Scotland still outperforms the UK in reducing emissions but transport and agriculture remain significant challenges

Scotland continues to outperform the rest of the UK in reducing its greenhouse gas emissions, but successful strategies for energy and waste mask a lack of progress in other parts of the Scottish economy.

The Committee on Climate Change’s (CCC) 2018 Progress Report to the Scottish Parliament shows that Scotland is performing well as total emissions fell by 10% in 2016, compared to 2015. The lion’s share of this latest drop in emissions came from electricity generation, but following the closure of Scotland’s final coal plant, Longannet, Scotland’s strategy must now move on decisively.

The Scottish Government’s new Climate Change Bill sets an ambitious target of reducing emissions by 90% by 2050 compared to 1990 levels. The Committee’s new report shows that the 2020 interim target of reducing emissions by 56% on 1990 levels is now within reach. The Scottish Government’s Climate Change Plan is an ambitious statement of intent and improves on the draft plan presented in 2017. The Committee also commends the new Energy Efficiency Scotland Routemap. Nevertheless, achieving the 2050 target is only possible when effective policy extends to other sectors of the Scottish economy, where emissions are flat or rising.

Transport is now Scotland’s biggest sectoral challenge. Emissions from transport have increased each year since 2010, with a further 2% increase overall in 2016. The Scottish Government announced last year an ambition to cut emissions from road transport – phasing out petrol and diesel vehicles by 2032 – but it’s unclear how these policies will deliver a more rapid transition than the rest of the UK. Emissions from agriculture, forestry and land use also present substantial challenges; relying on voluntary measures for agriculture as well as uncertain funding for targets for tree planting and peatland restoration.

The CCC’s new report finds that:

  • Overall, Scotland met its annual emissions targets in 2016. Actual emissions in 2016 were 49% below 1990 levels, and the Climate Change Bill’s interim target for at a 56% reduction in actual emissions by 2020 is within reach. In 2016, 17.8% of Scotland’s total energy came from renewable sources; outperforming the UK overall and ahead of the EU average of 16.7%.
  • Scotland’s progress in reducing emissions from the power sector masks a lack of action in other areas, particularly transport, agriculture, forestry and land use. The Government must move beyond the current voluntary approach to tackling nitrogen emissions and develop new targets, alongside soil testing and monitoring. Meanwhile, tree planting and peatland restoration targets have been repeatedly missed and policy ambitions are largely set without the budget to match.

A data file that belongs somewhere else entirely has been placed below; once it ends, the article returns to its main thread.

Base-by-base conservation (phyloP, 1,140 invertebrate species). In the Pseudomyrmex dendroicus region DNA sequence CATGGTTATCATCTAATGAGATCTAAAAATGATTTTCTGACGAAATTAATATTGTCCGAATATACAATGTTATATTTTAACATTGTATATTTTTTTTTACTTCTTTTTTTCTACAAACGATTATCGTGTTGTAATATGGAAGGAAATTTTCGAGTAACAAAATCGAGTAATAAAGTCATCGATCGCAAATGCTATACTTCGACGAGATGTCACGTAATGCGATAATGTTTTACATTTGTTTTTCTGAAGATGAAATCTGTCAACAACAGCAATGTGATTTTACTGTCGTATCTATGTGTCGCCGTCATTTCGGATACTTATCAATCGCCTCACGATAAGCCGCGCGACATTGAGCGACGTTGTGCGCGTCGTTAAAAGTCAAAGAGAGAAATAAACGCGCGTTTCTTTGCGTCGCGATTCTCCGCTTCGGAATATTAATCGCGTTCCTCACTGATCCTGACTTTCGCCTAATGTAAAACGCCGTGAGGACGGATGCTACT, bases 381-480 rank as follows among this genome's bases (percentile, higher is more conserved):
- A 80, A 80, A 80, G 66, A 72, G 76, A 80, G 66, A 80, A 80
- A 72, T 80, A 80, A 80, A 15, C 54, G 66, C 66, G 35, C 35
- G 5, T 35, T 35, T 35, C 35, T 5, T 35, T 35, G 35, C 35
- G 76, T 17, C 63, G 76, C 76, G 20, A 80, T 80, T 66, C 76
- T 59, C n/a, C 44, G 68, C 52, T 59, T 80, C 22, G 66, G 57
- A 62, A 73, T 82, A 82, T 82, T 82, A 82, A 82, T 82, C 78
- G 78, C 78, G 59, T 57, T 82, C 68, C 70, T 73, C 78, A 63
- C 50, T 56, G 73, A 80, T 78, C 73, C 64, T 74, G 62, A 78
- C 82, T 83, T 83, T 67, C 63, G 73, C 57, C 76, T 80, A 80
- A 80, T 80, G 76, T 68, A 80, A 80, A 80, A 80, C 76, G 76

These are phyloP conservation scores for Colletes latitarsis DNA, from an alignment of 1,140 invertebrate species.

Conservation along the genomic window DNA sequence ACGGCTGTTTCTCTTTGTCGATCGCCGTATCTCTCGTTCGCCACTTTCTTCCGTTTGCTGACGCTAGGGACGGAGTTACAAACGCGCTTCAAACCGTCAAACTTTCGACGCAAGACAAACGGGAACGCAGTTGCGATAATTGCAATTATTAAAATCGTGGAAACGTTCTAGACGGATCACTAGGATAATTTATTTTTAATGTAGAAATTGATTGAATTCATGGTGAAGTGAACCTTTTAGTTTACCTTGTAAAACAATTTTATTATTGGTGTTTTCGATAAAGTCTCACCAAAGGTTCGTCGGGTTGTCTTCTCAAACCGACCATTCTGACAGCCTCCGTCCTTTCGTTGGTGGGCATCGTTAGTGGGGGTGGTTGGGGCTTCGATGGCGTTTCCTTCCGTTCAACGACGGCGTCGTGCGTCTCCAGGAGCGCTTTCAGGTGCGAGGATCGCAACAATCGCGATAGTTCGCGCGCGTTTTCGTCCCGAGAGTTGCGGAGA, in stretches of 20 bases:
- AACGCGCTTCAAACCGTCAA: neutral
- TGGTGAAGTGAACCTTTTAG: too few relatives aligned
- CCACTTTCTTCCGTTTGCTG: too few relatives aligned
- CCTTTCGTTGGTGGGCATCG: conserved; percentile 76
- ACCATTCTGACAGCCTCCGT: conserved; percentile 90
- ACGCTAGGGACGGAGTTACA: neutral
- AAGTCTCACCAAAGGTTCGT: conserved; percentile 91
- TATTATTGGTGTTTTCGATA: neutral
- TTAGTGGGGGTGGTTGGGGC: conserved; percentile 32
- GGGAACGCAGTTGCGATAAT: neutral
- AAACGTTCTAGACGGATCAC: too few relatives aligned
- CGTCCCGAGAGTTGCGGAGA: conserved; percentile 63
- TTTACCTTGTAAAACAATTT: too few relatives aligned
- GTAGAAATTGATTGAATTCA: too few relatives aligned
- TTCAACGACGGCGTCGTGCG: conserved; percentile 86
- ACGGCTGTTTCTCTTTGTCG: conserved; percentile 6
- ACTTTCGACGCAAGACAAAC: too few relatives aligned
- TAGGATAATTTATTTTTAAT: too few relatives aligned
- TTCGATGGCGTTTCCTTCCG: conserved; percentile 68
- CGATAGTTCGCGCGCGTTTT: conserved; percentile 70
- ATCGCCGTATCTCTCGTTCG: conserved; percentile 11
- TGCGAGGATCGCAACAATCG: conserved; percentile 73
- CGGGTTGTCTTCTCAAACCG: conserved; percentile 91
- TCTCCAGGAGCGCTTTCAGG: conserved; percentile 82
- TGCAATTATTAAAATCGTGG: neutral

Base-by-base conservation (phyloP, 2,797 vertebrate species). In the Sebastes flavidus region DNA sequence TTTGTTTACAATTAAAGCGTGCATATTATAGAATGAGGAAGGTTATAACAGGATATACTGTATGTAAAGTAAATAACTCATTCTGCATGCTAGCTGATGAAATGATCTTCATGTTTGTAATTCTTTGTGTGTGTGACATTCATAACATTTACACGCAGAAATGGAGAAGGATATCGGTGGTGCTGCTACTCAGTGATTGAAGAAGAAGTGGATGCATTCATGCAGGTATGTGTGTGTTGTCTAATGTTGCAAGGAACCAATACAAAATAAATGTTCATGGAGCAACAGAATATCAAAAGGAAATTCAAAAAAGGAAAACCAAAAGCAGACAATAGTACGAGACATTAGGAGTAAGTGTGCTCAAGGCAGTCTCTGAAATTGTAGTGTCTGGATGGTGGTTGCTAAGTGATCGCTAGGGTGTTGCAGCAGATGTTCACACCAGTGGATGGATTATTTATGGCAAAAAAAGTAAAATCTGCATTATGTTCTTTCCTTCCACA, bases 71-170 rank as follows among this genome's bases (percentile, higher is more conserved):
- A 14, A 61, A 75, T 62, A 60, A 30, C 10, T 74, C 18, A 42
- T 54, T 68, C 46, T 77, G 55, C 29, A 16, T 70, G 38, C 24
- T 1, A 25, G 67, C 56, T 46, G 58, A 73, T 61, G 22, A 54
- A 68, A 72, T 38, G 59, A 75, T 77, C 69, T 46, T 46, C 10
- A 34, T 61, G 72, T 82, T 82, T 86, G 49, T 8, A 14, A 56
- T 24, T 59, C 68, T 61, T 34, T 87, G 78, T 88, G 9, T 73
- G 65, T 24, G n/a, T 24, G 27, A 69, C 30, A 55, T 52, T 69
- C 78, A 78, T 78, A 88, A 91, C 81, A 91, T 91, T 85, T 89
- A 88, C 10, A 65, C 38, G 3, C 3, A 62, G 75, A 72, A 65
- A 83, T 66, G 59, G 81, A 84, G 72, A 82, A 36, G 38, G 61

• Low-carbon heat, transport, agriculture and forestry sector policies need to improve in order to hit 2032 emissions targets. A clear plan for rolling-out electric vehicle (EV) charging infrastructure is needed to ensure the Scottish Government’s 100% take-up target is achieved by 2032; the recent £15m funding for EV charging infrastructure announced by the Scottish Government in September 2018 will help achieve this ambition. In developing effective policies, the Energy Efficient Scotland Route Map should be considered best practice for setting statutory commitments within a regulatory framework.
  • The Scottish Government’s Climate Change Plan – published in February 2018 – now has sensible expectations across each sector to reduce emissions. This includes more realistic deployment of low-carbon heating and an ambition to increase electric vehicles usage. In agriculture, ambitions to reduce emissions has been scaled back further from the Committee’s assessment of the initial draft plan. Overall, the Committee finds the Plan credible in meeting medium-term targets to 2050, and well-balanced across most sectors. The challenge now will be to deliver on this ambition.

The Committee will consider the appropriate level of emissions reduction for the UK under the Paris Agreement, following a request expected from the UK Government in October. As part of this, it will consider how this updated advice affects Scotland’s emissions targets and policy action.

Lord Deben, Chairman of the Committee on Climate Change, said:

“Scotland continues to lead the UK in reducing its emissions and has ambitious targets which aim to go further. Decarbonisation of Scotland’s electricity sector, and reductions in emissions from waste, have seen Scotland outperform the UK overall as emissions continue to fall year-on-year to nearly half of 1990 levels.

“The Scottish Government has made some progress on tackling issues raised in the Committee’s report in 2017. However, challenges remain. Achieving a 90% cut in emissions by 2050, as envisaged within the new Climate Change Bill, means greater effort is now required across other areas of Scotland’s economy. This includes policies to drive down emissions in sectors where they are either flat or rising, such as transport, agriculture and energy efficiency in buildings.”

“Without real action in these areas, Scotland may fall short of its long-term goals.”